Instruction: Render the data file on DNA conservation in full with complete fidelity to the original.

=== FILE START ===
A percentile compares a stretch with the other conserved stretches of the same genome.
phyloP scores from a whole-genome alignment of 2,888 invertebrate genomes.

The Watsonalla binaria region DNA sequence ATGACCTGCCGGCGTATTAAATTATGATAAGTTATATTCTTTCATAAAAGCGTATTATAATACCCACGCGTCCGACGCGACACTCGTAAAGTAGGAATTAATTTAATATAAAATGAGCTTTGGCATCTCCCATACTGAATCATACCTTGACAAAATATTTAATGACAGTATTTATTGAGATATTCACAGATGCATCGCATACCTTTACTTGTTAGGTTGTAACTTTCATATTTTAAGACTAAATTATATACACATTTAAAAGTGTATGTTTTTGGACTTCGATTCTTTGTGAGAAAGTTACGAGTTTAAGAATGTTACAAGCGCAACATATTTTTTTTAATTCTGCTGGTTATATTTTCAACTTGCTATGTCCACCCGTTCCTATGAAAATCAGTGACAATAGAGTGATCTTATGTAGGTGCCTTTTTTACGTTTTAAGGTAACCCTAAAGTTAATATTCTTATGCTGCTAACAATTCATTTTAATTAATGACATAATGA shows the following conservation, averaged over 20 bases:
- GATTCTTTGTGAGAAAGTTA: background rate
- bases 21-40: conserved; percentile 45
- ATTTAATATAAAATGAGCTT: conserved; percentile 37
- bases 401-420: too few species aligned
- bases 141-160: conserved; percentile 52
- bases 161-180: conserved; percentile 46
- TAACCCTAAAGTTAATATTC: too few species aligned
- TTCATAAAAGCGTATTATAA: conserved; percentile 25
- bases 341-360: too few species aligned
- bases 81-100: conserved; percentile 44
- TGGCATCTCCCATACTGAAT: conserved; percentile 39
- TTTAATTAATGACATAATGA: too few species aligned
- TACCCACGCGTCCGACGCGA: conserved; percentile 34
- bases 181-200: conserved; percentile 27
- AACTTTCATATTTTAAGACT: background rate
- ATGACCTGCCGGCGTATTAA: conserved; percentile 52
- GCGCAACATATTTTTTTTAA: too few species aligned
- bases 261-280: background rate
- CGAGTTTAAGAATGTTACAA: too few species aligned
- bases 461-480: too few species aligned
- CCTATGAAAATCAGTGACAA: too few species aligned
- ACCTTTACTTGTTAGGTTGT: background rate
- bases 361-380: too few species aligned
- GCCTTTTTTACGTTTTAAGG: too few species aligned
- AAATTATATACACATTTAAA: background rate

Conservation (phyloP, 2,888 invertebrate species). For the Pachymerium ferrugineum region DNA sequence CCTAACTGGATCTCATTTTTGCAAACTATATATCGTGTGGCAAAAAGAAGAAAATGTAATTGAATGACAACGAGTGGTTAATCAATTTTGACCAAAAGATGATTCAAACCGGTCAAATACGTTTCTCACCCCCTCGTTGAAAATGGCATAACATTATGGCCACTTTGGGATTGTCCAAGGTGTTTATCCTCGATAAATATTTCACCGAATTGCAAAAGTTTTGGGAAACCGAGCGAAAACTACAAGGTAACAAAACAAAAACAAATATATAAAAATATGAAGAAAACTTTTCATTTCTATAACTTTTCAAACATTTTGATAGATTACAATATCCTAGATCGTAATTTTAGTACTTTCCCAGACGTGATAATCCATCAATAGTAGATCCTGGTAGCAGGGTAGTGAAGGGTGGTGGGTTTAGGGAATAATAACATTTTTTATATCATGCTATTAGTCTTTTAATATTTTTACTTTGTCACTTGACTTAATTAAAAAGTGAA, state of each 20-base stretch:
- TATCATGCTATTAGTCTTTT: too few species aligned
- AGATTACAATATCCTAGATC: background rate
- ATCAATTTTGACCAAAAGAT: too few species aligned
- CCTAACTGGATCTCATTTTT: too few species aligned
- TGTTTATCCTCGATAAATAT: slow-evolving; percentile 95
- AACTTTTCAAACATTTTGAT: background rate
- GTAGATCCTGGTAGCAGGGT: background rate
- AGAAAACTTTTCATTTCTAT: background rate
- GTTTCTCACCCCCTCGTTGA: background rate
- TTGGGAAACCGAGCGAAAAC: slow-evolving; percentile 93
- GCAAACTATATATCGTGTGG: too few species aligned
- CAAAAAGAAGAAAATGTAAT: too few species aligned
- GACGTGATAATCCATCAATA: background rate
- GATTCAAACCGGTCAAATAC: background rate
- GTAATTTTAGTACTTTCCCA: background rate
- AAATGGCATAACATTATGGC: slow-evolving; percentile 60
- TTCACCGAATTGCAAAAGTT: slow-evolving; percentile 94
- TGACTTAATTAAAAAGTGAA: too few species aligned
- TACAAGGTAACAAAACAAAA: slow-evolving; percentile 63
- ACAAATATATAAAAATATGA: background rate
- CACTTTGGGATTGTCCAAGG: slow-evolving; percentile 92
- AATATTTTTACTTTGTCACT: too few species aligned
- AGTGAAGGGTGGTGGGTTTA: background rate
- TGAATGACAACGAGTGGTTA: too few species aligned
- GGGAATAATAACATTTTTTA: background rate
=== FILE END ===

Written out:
A percentile compares a stretch with the other conserved stretches of the same genome.
phyloP scores from a whole-genome alignment of 2,888 invertebrate genomes.

The Watsonalla binaria region DNA sequence ATGACCTGCCGGCGTATTAAATTATGATAAGTTATATTCTTTCATAAAAGCGTATTATAATACCCACGCGTCCGACGCGACACTCGTAAAGTAGGAATTAATTTAATATAAAATGAGCTTTGGCATCTCCCATACTGAATCATACCTTGACAAAATATTTAATGACAGTATTTATTGAGATATTCACAGATGCATCGCATACCTTTACTTGTTAGGTTGTAACTTTCATATTTTAAGACTAAATTATATACACATTTAAAAGTGTATGTTTTTGGACTTCGATTCTTTGTGAGAAAGTTACGAGTTTAAGAATGTTACAAGCGCAACATATTTTTTTTAATTCTGCTGGTTATATTTTCAACTTGCTATGTCCACCCGTTCCTATGAAAATCAGTGACAATAGAGTGATCTTATGTAGGTGCCTTTTTTACGTTTTAAGGTAACCCTAAAGTTAATATTCTTATGCTGCTAACAATTCATTTTAATTAATGACATAATGA shows the following conservation, averaged over 20 bases:
- GATTCTTTGTGAGAAAGTTA: background rate
- bases 21-40: conserved; percentile 45
- ATTTAATATAAAATGAGCTT: conserved; percentile 37
- bases 401-420: too few species aligned
- bases 141-160: conserved; percentile 52
- bases 161-180: conserved; percentile 46
- TAACCCTAAAGTTAATATTC: too few species aligned
- TTCATAAAAGCGTATTATAA: conserved; percentile 25
- bases 341-360: too few species aligned
- bases 81-100: conserved; percentile 44
- TGGCATCTCCCATACTGAAT: conserved; percentile 39
- TTTAATTAATGACATAATGA: too few species aligned
- TACCCACGCGTCCGACGCGA: conserved; percentile 34
- bases 181-200: conserved; percentile 27
- AACTTTCATATTTTAAGACT: background rate
- ATGACCTGCCGGCGTATTAA: conserved; percentile 52
- GCGCAACATATTTTTTTTAA: too few species aligned
- bases 261-280: background rate
- CGAGTTTAAGAATGTTACAA: too few species aligned
- bases 461-480: too few species aligned
- CCTATGAAAATCAGTGACAA: too few species aligned
- ACCTTTACTTGTTAGGTTGT: background rate
- bases 361-380: too few species aligned
- GCCTTTTTTACGTTTTAAGG: too few species aligned
- AAATTATATACACATTTAAA: background rate

Conservation (phyloP, 2,888 invertebrate species). For the Pachymerium ferrugineum region DNA sequence CCTAACTGGATCTCATTTTTGCAAACTATATATCGTGTGGCAAAAAGAAGAAAATGTAATTGAATGACAACGAGTGGTTAATCAATTTTGACCAAAAGATGATTCAAACCGGTCAAATACGTTTCTCACCCCCTCGTTGAAAATGGCATAACATTATGGCCACTTTGGGATTGTCCAAGGTGTTTATCCTCGATAAATATTTCACCGAATTGCAAAAGTTTTGGGAAACCGAGCGAAAACTACAAGGTAACAAAACAAAAACAAATATATAAAAATATGAAGAAAACTTTTCATTTCTATAACTTTTCAAACATTTTGATAGATTACAATATCCTAGATCGTAATTTTAGTACTTTCCCAGACGTGATAATCCATCAATAGTAGATCCTGGTAGCAGGGTAGTGAAGGGTGGTGGGTTTAGGGAATAATAACATTTTTTATATCATGCTATTAGTCTTTTAATATTTTTACTTTGTCACTTGACTTAATTAAAAAGTGAA, state of each 20-base stretch:
- TATCATGCTATTAGTCTTTT: too few species aligned
- AGATTACAATATCCTAGATC: background rate
- ATCAATTTTGACCAAAAGAT: too few species aligned
- CCTAACTGGATCTCATTTTT: too few species aligned
- TGTTTATCCTCGATAAATAT: slow-evolving; percentile 95
- AACTTTTCAAACATTTTGAT: background rate
- GTAGATCCTGGTAGCAGGGT: background rate
- AGAAAACTTTTCATTTCTAT: background rate
- GTTTCTCACCCCCTCGTTGA: background rate
- TTGGGAAACCGAGCGAAAAC: slow-evolving; percentile 93
- GCAAACTATATATCGTGTGG: too few species aligned
- CAAAAAGAAGAAAATGTAAT: too few species aligned
- GACGTGATAATCCATCAATA: background rate
- GATTCAAACCGGTCAAATAC: background rate
- GTAATTTTAGTACTTTCCCA: background rate
- AAATGGCATAACATTATGGC: slow-evolving; percentile 60
- TTCACCGAATTGCAAAAGTT: slow-evolving; percentile 94
- TGACTTAATTAAAAAGTGAA: too few species aligned
- TACAAGGTAACAAAACAAAA: slow-evolving; percentile 63
- ACAAATATATAAAAATATGA: background rate
- CACTTTGGGATTGTCCAAGG: slow-evolving; percentile 92
- AATATTTTTACTTTGTCACT: too few species aligned
- AGTGAAGGGTGGTGGGTTTA: background rate
- TGAATGACAACGAGTGGTTA: too few species aligned
- GGGAATAATAACATTTTTTA: background rate